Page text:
Another gold star opportunity ripped out of Leinster's hands 2 months ago

Another gold star opportunity ripped out of Leinster's hands

The glazed, hollow looks in the eyes of Leinster's players, in the aftermath of their late, late defeat, told you all you needed to know.

Leinster had that fifth star in the palm of their hands. It would be cruel to say they let it slip out. Instead, La Rochelle wrenched the result, and that star, from their grasp.

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If you caught any of the two rugby finals, or the Champions League, over the weekend, you will know how the final hurdle is often the hardest to get over. Three average games, but three that will never be forgotten by the victors, and their fans.

Leinster's players and coaches have little time to stew over their second Champions Cup final defeat in three years. Few of their players were poor but, importantly, very few had stand-out games. Ross Molony, Josh van der Flier, Robbie Henshaw and Johnny Sexton were the best in dark blue, but Leinster were more dogged than dashing. They had a couple of 10-minute spells, but La Rochelle choked the life out of them.

Back in 2018, I was on a flight back from Bilbao with about 90% of an Aer Lingus flight full with celebrating Leinster fans. "Five stars!" was the call, even back then. Lads still with some alcohol and adrenaline in their systems proudly and loudly bellowed, "FIVE STARS!". Even back then, setting the new bench-mark was the goal.

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Tadhg Furlong pictured after the Heineken Champions Cup Final match between Leinster and La Rochelle at Stade Velodrome in Marseille. (Photo by Ramsey Cardy/Sportsfile)

La Rochelle repeat lessons taught by Saracens

They had a rapid chance to get that fifth European Cup victory at St James' Park, in 2019, but Billy Vunipola and Liam Williams were inspired, and Saracens were deserved winners. Standing in the media mixed zone, after that game, most Leinster players looked either straight ahead, at the team bus, or down at their feet. Only Scott Fardy and Jack Conan stopped for long enough for a decent chat.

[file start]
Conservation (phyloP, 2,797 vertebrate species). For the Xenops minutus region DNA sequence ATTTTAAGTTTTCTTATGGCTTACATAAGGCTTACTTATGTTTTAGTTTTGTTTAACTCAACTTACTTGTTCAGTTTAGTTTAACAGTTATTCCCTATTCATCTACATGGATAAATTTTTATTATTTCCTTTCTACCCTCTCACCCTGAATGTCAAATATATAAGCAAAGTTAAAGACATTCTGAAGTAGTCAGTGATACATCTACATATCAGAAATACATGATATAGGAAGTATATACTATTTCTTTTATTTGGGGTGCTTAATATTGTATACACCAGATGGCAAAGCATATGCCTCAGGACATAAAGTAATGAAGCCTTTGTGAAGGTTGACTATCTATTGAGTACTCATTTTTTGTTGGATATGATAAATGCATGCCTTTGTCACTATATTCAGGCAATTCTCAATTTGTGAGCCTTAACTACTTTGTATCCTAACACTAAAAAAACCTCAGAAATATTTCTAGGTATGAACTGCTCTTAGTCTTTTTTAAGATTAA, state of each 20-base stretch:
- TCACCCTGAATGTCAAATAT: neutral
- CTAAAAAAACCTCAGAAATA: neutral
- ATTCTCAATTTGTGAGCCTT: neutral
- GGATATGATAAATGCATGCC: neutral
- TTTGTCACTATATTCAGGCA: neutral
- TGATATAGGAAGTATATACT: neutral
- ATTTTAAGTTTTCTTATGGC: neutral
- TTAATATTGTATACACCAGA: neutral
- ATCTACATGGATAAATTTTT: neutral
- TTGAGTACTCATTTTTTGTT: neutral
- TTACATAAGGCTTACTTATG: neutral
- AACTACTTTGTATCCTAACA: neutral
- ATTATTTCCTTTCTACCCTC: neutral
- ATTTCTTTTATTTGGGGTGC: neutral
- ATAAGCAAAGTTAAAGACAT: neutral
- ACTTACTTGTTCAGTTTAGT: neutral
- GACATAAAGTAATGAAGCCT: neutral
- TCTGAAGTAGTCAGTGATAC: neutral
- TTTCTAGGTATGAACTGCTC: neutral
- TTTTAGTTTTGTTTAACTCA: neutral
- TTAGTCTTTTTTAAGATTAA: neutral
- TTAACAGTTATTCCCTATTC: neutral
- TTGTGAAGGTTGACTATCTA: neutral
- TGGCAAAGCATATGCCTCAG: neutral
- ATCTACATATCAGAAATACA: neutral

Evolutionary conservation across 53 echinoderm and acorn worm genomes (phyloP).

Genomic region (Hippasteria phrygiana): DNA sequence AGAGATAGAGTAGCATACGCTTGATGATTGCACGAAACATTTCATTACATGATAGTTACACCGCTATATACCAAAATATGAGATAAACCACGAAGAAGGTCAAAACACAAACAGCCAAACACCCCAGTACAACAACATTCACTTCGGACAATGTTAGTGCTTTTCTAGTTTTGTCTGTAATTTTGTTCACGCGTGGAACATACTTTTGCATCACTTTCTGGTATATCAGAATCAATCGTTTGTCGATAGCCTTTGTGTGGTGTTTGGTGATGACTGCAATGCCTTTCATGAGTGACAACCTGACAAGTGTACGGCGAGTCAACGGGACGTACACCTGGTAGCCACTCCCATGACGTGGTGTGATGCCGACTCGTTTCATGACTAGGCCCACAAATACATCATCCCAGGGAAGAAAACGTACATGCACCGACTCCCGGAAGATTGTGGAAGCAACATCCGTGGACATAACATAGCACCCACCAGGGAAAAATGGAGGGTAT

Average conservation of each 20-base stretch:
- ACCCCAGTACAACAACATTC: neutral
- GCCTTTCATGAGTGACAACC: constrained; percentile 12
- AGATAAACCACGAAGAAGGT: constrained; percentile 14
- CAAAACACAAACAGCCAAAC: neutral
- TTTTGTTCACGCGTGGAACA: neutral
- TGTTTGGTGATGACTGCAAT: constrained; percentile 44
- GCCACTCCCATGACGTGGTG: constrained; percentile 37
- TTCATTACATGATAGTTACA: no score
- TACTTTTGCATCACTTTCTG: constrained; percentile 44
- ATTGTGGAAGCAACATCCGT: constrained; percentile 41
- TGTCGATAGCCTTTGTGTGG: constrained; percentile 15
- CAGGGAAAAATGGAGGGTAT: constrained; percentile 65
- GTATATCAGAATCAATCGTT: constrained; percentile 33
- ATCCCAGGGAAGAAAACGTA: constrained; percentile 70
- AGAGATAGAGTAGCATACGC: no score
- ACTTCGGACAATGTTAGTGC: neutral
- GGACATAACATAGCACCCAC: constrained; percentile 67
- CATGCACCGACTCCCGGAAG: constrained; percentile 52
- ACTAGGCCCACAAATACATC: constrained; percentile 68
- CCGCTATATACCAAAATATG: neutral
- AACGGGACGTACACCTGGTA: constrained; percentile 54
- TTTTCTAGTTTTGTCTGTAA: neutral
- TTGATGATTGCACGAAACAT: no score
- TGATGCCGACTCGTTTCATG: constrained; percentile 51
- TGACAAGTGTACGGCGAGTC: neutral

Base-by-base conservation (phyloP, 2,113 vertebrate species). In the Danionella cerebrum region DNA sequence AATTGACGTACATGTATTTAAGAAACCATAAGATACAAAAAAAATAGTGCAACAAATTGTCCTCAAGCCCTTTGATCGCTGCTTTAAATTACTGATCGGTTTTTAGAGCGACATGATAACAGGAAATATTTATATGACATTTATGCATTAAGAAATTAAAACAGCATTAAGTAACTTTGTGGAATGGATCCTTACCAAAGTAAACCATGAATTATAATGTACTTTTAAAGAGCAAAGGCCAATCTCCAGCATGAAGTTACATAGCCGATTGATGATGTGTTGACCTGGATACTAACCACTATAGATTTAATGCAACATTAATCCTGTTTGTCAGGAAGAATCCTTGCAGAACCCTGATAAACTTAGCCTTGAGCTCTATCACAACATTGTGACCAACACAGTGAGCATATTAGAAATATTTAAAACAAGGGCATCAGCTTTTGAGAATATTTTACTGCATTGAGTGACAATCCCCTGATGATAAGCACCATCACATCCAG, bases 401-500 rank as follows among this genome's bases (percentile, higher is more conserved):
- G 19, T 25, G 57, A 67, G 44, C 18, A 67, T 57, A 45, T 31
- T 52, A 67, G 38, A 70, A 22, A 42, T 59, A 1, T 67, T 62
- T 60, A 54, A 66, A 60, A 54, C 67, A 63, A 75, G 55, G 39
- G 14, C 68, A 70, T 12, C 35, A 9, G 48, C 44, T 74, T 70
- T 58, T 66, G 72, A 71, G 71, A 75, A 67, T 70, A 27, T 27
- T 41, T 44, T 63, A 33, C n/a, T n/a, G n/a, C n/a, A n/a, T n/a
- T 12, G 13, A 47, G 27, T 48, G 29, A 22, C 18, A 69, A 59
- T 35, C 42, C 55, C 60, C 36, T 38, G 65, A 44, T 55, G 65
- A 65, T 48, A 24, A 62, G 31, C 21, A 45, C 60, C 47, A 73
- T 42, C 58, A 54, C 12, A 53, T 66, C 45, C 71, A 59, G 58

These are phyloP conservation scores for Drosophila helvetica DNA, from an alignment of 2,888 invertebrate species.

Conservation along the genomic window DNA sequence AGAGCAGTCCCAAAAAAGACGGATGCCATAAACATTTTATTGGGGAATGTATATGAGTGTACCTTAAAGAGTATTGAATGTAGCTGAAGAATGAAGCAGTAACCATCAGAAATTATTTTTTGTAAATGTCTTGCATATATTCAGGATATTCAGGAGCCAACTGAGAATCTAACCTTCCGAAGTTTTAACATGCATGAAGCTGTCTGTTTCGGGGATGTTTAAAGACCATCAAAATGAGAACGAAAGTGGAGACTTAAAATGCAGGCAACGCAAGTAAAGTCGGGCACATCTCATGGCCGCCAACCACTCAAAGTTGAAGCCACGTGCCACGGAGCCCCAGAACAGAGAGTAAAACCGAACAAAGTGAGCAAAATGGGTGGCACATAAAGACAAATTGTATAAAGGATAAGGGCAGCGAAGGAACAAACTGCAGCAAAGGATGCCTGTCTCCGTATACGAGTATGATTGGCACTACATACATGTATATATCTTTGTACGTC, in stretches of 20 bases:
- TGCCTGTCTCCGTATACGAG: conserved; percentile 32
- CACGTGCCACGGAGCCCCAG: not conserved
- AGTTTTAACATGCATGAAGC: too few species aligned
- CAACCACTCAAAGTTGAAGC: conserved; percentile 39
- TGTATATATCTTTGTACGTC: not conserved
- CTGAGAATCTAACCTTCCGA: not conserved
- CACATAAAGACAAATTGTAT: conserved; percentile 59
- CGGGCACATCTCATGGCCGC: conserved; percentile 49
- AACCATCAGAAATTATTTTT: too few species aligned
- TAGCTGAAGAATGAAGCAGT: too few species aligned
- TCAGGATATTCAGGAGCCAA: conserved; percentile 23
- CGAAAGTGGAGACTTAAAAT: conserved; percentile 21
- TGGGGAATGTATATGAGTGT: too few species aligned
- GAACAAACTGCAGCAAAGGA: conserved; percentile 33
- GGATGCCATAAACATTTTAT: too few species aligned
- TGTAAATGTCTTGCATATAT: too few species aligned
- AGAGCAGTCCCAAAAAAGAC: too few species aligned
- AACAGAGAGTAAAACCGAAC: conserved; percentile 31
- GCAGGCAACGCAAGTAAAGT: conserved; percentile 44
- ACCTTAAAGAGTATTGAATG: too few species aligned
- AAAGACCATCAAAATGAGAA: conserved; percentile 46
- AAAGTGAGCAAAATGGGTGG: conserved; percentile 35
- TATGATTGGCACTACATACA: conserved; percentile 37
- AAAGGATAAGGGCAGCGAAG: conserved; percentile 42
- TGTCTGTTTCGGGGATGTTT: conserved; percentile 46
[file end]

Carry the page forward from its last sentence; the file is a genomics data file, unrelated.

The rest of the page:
At Stade Velodrome, that mixed zone was not overly populated with Leinster players. It was the La Rochelle men that paced around, shared thoughts and hugs, and reflected on a brutally hard fought match, with winners' medals draped around their necks. Toulouse, winners at Twickenham last season, are the pace-setters on five European wins. Both they and Leinster have a side, in La Rochelle, that are now fully bought into Europe, and who should defend their title fiercely in 2022/23.

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With the United Rugby Championship [and previously the PRO14] not pushing Leinster to their limits, it is now the obsession. And it was that obsession, in part, that saw Leo Cullen's men seize up on the big stage.

With Victor Vito and Tawera Kerr-Barlow both out, for the French side, the often shaky goal-kicking of Ihaia West and Will Skelton lacking minutes under his belt, it looked primed for Leinster to impose their game on their opponents. They had started fast and loose against Leicester and Toulouse in the quarter- and semi-final. The French side's players have been embroiled in a real scrap to get into the Top 14 playoffs, while Leinster have been able to rest key lieutenants.

It was a sweltering day in Marseille but the pitch was, at least, covered in shade from the high, swooping roof by the time kick-off [5:45pm local time] arrived. Leinster would have been looking to tear into La Rochelle. They did start brightly and led 6-0, but the French side responded superbly through a Raymond Rhule try.

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Ihaia West of La Rochelle celebrates after scoring a conversion. (Photo by Harry Murphy/Sportsfile)

Leinster fail to properly punish 14-man La Rochelle

Sexton did add two more penalties, making it 12-7 at the break. Ronan O'Gara, he would later reveal, was not worried. He knew - and he told his players - that La Rochelle finished games strong [60% of their points coming in the last quarter of big European games]. He also sensed that Leinster, with several of their big names inevitably going to be back on the bench, often plateaued in the final quarter.

So it proved, although Leinster defended their goal-line manfully in that 10 minute stretch, before Arthur Retiere's game-clinching try. Adding insult to injury, West kicked the final conversion in a match when he rediscovered how to split the sticks.

The Munster legend may have had his beliefs shaken somewhat when Thomas Lavault was sin-binned with 17 minutes to go. Ross Byrne kicked a penalty to make it 21-17 to the four-time champions, but Leinster lacked a meaningful counter-punch with the man advantage. Mistakes crept into their game as players flagged and the finish line threatened as a mirage.

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Johnny Sexton is having a superb season, and another European victory would have been his fifth. Same for Cian Healy. Instead, he had to sit in the post-match press conference and try put a shattering failure into words. He was magnanimous, as was Leo Cullen, but he could not wait to get out of Marseille.

Already, outside the ground and in the bars and hotels nearby, there was talk of the 2023 final being held in Dublin. What a finish that would be for Sexton, fans consoled themselves over beers as La Rochelle fans danced and hugged, within eye- and ear-shot.

There was talk of five stars again, too, but it was said in quieter, consoling tones.

Confidence has been shaken, but ruling out that Sexton fairytale would be foolish. Leinster will be back, but they need to be better.